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Maternal Genetic Risk for Depression and Child Human Capital


  • Menta, Giorgia


  • Lepinteur, Anthony

    (University of Luxembourg)

  • Clark, Andrew E.

    (Paris School of Economics)

  • Ghislandi, Simone

    (Bocconi University)

  • D'Ambrosio, Conchita

    (University of Luxembourg)


We here address the causal relationship between the maternal genetic risk for depression and child human capital using UK birth-cohort data. We find that an increase of one standard deviation (SD) in the maternal polygenic risk score for depression reduces their children's cognitive and non-cognitive skill scores by 5 to 7% of a SD throughout adolescence. Our results are robust to a battery of sensitivity tests addressing, among others, concerns about pleiotropy and dynastic effects. Our Gelbach decomposition analysis suggests that the strongest mediator is genetic nurture (through maternal depression itself), with genetic inheritance playing only a marginal role.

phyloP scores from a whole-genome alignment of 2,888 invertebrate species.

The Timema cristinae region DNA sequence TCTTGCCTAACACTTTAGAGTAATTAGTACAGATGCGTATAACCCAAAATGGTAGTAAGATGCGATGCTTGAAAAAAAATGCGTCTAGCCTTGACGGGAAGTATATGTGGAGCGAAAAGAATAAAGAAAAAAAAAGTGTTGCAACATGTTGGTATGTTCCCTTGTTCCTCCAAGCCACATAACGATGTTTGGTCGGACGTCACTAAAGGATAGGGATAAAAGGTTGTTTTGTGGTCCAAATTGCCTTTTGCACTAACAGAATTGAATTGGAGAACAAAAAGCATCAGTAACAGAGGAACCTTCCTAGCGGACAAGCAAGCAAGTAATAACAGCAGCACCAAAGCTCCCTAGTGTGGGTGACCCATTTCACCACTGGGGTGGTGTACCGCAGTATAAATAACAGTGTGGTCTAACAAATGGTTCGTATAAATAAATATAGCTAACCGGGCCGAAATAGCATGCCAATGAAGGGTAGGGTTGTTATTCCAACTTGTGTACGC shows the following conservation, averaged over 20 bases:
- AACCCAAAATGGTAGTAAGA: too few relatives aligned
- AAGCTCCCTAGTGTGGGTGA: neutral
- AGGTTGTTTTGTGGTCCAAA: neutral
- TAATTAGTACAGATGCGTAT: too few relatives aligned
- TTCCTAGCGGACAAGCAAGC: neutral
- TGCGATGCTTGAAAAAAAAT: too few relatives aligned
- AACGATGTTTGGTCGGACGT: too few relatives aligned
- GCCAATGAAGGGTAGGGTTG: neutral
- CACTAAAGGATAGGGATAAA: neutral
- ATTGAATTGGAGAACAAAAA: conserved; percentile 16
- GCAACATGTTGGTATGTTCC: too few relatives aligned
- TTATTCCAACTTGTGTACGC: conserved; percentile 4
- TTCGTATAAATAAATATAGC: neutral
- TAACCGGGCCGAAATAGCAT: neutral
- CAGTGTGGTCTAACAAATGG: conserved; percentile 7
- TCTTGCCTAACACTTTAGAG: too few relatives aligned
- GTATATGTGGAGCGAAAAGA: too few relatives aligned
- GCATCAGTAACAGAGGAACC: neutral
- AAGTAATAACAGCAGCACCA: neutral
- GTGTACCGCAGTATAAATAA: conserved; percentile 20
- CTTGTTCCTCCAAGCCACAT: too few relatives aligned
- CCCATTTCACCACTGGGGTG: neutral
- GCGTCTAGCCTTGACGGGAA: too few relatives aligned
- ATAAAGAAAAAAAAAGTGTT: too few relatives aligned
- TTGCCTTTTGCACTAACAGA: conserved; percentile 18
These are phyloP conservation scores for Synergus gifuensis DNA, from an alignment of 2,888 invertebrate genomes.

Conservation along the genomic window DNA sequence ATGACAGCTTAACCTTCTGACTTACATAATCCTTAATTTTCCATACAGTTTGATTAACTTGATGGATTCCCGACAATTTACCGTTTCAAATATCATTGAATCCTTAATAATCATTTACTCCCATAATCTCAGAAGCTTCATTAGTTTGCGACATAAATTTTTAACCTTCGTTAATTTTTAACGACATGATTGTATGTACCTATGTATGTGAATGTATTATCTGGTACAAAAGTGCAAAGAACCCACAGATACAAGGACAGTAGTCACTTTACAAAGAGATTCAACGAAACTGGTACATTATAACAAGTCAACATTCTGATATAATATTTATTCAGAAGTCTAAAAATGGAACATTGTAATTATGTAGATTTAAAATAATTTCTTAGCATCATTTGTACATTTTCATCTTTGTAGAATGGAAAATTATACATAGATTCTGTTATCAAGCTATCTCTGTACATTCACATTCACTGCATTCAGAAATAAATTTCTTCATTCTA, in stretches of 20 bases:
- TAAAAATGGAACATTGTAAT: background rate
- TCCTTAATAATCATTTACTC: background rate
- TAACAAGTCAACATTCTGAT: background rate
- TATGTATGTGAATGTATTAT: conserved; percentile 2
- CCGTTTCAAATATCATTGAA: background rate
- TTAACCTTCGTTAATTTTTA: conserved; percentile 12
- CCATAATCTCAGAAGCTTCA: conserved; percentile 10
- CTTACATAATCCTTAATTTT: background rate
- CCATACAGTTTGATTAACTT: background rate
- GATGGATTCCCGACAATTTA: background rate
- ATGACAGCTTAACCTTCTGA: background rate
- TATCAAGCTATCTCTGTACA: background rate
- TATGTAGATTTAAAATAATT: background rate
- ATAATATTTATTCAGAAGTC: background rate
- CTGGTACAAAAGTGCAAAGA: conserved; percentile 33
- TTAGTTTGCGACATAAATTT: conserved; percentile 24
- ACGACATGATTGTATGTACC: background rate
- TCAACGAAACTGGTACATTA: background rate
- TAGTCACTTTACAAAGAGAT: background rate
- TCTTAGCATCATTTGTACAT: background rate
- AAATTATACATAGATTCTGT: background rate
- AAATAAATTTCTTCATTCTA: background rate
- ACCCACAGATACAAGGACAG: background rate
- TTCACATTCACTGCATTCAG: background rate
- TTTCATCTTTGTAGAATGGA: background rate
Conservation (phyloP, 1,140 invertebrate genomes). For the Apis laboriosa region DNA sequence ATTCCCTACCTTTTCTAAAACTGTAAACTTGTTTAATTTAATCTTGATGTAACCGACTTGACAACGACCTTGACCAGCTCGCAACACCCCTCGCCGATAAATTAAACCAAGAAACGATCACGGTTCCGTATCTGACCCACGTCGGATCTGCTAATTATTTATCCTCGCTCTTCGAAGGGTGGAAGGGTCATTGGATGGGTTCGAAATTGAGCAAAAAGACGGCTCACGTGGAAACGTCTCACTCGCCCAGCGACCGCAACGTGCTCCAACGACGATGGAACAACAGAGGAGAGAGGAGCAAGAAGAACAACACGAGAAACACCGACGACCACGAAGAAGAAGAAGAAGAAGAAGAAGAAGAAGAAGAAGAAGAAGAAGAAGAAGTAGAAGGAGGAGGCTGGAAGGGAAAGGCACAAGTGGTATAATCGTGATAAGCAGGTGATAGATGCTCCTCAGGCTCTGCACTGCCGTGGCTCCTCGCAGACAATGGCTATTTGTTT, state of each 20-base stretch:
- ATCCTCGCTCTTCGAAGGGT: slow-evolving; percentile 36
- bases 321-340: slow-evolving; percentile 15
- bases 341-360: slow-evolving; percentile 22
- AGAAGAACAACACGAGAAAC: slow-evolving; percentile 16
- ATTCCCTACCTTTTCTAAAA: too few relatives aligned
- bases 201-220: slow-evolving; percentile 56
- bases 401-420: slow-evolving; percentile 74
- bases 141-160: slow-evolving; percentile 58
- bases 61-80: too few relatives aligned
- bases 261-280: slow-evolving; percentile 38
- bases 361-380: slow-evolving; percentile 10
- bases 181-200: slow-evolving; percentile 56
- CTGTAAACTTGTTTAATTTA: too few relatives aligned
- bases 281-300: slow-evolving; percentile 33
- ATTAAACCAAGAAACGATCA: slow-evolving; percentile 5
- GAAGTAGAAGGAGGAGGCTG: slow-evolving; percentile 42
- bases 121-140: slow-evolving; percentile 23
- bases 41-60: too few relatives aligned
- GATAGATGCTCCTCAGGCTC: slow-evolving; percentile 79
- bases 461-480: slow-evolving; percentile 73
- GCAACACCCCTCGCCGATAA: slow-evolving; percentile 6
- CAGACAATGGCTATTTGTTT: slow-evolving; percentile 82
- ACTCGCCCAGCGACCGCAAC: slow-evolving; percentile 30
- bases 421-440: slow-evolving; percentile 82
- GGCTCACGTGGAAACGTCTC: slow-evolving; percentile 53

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  • Menta, Giorgia & Lepinteur, Anthony & Clark, Andrew E. & Ghislandi, Simone & D'Ambrosio, Conchita, 2022. "Maternal Genetic Risk for Depression and Child Human Capital," IZA Discussion Papers 15798, Institute of Labor Economics (IZA).
  • Handle: RePEc:iza:izadps:dp15798

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    More about this item


    maternal depression; human capital; ALSPAC;
    All these keywords.

    JEL classification:

    • I14 - Health, Education, and Welfare - - Health - - - Health and Inequality
    • J24 - Labor and Demographic Economics - - Demand and Supply of Labor - - - Human Capital; Skills; Occupational Choice; Labor Productivity

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